Nalcor Energy > Safety & Environment > Environment

Nalcor Energy is a leader in the development of Newfoundland and Labrador’s energy resources and has a corporate-wide framework outlining innovative, achievable answers for the province’s long-term environmental sustainability.

Vegetation Management at Nalcor Energy

Vegetation growth along our power lines and access roads is a safety concern to both transmission line crews and the public. When trees grow too close or fall into power lines, it can cause public safety risks such as contact with high voltage power lines and fire, along with power outages. Trees can also restrict access to transmission lines and limit a crew’s ability to complete inspections, routine maintenance, and restore power outages.

With more than 1,800km of transmission lines recently constructed throughout the province for the Muskrat Falls Project, in addition to existing transmission lines in Churchill Falls, a Vegetation Management Program (VMP) is essential to ensure safe access and operation of our electrical system.

With this in mind, we have developed and implemented a VMP that utilizes a variety of innovative, cost-effective and environmentally-sound management techniques. Several treatments are employed each year including manual brush clearing, mechanical mulching and the selective application of herbicides.

For public safety, best practice is to always keep a safe distance from transmission lines and electrical facilities. However, should you find yourself on a transmission line right-of-way, we encourage you to use extreme caution. These areas are not public roads and hazards exist such as guy wires, uneven terrain, and live wires.

Future Lower Churchill Project
The recent Lower Churchill agreement is a major part of Newfoundland and Labrador’s strategy to reduce greenhouse gas (GHG) emissions from increased electricity demand and to offset GHG emissions from other sources. Once in operation, the Project should displace more than 16 megatonnes of carbon dioxide emissions annually – the equivalent to taking 3.2 million vehicles off the road each year.

Alternative Energy
Wind Projects Provide Green Energy to Island Consumers
In 2009, in an effort to reduce emissions from burning fossil fuels, Hydro increased its renewable generation. Hydro has power purchase agreements for 54 megawatts of clean, renewable wind energy. Newfoundland’s two wind projects produced 183,252 megawatt hours, generating enough green energy in 2010 to power over 12,300 homes – the equivalent to burning 291,000 barrels of oil at the Holyrood thermal plant.

Wind-Hydrogen-Diesel Energy Project

In its efforts to reduce reliance on fuel-fired generation, Nalcor has built one of the first projects in the world to integrate generation from wind, hydrogen, and diesel in an isolated electricity system. The Wind-Hydrogen-Diesel Energy Project in Ramea is a research and development project that uses renewable energy sources to supplement the diesel requirements of the island community.

Energy Efficiency and Conservation
takeCHARGE Energy Conservation Program
In 2008, Newfoundland and Labrador Hydro in partnership with Newfoundland Power launched a joint initiative – takeCHARGE. takeCHARGE is aimed at providing Newfoundlanders and Labradorians with information, tools, and rebate programs to assist them in using energy wisely.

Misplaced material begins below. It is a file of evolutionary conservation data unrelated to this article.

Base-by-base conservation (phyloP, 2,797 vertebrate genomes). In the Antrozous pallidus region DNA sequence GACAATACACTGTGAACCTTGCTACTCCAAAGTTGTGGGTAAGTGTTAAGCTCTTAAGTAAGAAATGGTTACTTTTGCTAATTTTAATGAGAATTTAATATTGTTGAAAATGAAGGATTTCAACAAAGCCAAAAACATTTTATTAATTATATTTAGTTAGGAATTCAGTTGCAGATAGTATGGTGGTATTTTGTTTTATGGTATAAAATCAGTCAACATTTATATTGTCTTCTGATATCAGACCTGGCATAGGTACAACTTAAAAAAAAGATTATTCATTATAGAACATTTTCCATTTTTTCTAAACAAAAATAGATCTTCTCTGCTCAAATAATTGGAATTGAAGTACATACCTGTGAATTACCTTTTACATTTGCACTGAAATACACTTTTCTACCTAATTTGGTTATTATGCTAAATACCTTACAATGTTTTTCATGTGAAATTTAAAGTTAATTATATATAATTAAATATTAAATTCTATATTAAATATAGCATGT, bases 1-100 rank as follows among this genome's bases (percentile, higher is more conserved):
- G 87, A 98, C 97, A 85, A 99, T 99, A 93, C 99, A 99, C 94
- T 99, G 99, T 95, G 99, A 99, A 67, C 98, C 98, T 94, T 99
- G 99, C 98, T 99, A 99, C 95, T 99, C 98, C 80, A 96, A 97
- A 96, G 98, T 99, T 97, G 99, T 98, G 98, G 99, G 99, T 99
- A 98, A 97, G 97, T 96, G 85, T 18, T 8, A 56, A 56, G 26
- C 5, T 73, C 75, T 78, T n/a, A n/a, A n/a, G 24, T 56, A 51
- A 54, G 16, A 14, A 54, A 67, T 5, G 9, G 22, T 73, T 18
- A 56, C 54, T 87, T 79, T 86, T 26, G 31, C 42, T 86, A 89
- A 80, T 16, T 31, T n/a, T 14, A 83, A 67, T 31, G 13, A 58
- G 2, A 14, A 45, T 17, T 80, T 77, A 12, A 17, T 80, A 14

Industrial Energy Efficiency Program
Hydro also launched its Industrial Energy Efficiency Program (IEEP) in 2010, providing a customized approach to energy savings for industrial customers. Baseline energy end-use audits were conducted to assist industrial customers in identifying opportunities for capital projects and employee engagement opportunities. The results of these audits indicate priority areas for electricity efficiency for these customers and are useful in Hydro’s validation of savings from completed projects. The IEEP also provides funding for training and employee awareness projects to create the culture of conservation within the employee base and encourage innovation on conservation and efficiency.

Committed to Environmental Standards – ISO 14001
ISO 14001 Certified Environmental Management Systems (EMS) provides a framework for an organization’s environmental responsibilities and Nalcor is proud to have it as an integral component of the organization’s business operations. Nalcor’s EMS governs the environmental activities of its electricity businesses, Hydro and Churchill Falls – both are ISO 14001 certified.

Species and Habitat Diversity
Raptor rescue
Nalcor has an extensive protection program for raptors and other birds of prey nesting on our transmission and distribution line structures. There are over a hundred nests on structures in Labrador and a number on the Island. Nalcor surveys the status of these each year and plans structure maintenance programs to avoid disturbance of the birds during the critical egg development stage. We have also successfully relocated a number of nests.

Salmon safely relocated on Exploits River
While Nalcor Energy manages and operates the hydroelectric facilities on the Exploits River, its employees also continue efforts to preserve the River’s adult Atlantic salmon run. Barriers are in place to prevent the salmon from entering the power generation turbines once they reach the power canal. Without this assistance, they can be delayed in their migration downstream. In 2010, Nalcor employees safely relocated over 7,000 adult salmon from the Grand Falls hydroelectric power canal and the adult incoming run was in the range of 47,000. This success story is well known in the international scientific community.

For detailed information on Nalcor’s environmental initiatives and performance please view our Environmental Performance Reports.